Site-Selective Benzylic C–H Hydroxylation in Electron-Deficient Azaheterocycles

20 February 2024, Version 1
This content is a preprint and has not undergone peer review at the time of posting.


Benzylic C–H bonds can be converted into numerous functional groups, often by mechanisms that involve hydrogen atom transfer at the key bond breaking step. The abstracting species is most often an electrophilic radical, which makes these reactions best suited to electron-rich C–H bonds to achieve appropriate polarity matching. Thus, electron deficient systems such as pyridine and pyrimidine are relatively unreactive, and relatively underrpresented in substrate scopes. In this report, we describe a new method for benzylic hydroxylation—essentially an unknown reaction in the case of pyrimidines—that makes use of an iodine(III) reagent to affords very high selectivity towards electron-deficient azaheterocycles in substrates with more than one reactive position and prevents over-oxidation to carbonyl products. The identification of key reaction byproducts supports a mechanism that involves radical coupling in the bond forming step.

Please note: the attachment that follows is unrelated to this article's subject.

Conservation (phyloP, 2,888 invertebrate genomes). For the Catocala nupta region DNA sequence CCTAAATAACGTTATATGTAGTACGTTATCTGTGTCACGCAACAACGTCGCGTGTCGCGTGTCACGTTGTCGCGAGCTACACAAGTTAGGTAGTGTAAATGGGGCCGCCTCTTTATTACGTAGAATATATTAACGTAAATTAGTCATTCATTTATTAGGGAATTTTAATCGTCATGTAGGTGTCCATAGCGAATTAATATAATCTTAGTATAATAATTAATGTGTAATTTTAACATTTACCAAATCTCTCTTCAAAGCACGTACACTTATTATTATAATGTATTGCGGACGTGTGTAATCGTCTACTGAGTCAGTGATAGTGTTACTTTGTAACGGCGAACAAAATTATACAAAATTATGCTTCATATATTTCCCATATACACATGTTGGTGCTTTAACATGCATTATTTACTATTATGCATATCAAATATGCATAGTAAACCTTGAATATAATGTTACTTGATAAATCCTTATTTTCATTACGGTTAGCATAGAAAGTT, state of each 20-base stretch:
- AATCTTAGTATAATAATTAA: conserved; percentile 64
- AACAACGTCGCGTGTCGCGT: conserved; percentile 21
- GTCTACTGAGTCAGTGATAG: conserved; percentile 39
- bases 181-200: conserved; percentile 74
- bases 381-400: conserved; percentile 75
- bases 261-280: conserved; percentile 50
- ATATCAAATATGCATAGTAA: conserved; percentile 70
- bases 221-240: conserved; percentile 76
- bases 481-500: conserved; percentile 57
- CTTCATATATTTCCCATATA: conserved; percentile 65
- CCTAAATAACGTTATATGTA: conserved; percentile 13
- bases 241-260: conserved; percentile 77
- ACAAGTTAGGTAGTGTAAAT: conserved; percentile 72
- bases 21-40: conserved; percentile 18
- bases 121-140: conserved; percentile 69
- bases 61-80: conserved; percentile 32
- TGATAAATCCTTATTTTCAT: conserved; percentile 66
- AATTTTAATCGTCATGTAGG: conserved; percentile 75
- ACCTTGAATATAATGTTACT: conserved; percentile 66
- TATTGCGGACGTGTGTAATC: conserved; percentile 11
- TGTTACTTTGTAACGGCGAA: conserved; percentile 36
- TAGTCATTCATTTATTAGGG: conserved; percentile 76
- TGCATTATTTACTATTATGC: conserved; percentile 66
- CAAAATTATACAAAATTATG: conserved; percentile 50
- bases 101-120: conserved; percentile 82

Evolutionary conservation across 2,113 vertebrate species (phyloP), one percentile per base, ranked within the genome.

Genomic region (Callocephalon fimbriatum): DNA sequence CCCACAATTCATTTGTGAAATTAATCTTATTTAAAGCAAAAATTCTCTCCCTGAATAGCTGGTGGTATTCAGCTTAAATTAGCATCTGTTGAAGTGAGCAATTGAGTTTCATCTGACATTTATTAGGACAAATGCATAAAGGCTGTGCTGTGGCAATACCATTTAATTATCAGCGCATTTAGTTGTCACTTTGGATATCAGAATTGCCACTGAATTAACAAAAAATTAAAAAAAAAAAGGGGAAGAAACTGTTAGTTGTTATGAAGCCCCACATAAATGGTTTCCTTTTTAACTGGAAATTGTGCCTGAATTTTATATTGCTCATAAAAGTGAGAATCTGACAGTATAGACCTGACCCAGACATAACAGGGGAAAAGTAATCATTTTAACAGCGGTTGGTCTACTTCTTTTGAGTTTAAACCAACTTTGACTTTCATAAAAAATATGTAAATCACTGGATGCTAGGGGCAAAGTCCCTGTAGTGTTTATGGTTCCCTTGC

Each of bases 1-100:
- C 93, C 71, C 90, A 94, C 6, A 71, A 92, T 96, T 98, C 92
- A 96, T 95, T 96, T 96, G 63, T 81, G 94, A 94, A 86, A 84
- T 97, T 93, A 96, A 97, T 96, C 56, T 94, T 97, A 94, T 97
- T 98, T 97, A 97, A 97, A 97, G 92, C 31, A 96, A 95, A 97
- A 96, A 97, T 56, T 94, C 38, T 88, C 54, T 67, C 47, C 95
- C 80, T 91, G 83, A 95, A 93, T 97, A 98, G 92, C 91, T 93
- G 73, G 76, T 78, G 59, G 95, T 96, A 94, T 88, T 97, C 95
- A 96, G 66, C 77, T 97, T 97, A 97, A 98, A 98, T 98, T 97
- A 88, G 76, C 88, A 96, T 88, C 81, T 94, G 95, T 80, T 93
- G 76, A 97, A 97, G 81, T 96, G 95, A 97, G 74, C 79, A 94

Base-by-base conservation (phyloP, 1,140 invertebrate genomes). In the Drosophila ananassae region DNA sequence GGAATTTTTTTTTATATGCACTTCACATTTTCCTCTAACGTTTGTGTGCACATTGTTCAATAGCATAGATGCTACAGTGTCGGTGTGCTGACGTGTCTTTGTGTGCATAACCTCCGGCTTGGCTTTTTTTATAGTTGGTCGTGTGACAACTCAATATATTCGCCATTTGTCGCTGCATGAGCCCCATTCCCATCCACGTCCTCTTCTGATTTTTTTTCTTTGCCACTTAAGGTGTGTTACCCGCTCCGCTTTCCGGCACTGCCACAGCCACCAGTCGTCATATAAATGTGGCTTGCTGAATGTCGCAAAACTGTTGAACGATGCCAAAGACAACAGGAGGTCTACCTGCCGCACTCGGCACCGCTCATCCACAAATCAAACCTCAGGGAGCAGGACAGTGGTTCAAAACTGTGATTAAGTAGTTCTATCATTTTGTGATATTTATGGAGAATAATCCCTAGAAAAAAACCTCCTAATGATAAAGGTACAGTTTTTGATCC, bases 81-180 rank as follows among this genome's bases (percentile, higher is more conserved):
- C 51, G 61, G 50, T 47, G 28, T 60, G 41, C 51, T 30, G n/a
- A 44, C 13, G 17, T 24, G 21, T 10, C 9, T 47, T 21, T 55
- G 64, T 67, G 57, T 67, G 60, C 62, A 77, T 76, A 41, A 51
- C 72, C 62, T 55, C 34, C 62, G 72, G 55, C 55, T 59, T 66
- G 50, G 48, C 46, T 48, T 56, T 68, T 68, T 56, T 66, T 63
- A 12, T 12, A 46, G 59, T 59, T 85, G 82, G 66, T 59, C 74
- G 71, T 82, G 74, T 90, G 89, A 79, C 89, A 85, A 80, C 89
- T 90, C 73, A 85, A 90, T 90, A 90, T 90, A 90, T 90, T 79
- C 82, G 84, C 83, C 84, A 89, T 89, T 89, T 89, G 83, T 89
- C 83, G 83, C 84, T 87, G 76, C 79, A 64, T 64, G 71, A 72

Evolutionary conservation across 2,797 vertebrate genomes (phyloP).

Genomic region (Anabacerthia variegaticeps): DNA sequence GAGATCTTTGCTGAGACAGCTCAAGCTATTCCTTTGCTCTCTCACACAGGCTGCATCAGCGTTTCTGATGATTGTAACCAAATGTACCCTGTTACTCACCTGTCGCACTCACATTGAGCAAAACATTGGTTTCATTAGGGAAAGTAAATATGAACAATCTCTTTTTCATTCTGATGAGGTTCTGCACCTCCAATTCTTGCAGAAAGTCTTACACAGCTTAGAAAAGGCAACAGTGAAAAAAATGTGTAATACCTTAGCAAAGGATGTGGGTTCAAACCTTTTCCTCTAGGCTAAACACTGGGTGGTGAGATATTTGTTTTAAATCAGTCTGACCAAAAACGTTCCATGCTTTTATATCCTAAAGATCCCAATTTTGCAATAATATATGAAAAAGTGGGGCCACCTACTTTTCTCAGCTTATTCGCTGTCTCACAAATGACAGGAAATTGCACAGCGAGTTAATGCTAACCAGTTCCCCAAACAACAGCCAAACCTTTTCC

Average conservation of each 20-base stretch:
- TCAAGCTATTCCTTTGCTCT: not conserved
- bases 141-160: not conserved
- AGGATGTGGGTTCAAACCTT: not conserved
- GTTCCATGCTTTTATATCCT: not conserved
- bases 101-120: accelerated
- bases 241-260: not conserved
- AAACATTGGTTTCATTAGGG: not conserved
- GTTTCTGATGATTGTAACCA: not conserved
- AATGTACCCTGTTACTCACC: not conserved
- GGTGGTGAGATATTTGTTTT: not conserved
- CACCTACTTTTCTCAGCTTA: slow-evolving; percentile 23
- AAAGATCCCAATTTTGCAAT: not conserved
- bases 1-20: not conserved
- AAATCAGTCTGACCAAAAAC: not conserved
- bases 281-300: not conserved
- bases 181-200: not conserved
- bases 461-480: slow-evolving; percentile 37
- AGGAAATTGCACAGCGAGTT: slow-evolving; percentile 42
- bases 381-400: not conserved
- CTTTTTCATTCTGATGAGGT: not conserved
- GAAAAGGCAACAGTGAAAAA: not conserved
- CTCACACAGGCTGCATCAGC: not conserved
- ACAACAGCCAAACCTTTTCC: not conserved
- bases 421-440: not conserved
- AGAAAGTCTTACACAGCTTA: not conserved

C-H functionalization

Supplementary materials

Supporting Information
General procedures; Synthesis of Starting Materials; Development of Reaction System; C-H Hydroxylation of Azaheterocycles; Reactions in Support of Radical Mechanism; Details of SciFinder(R) Searches; References.


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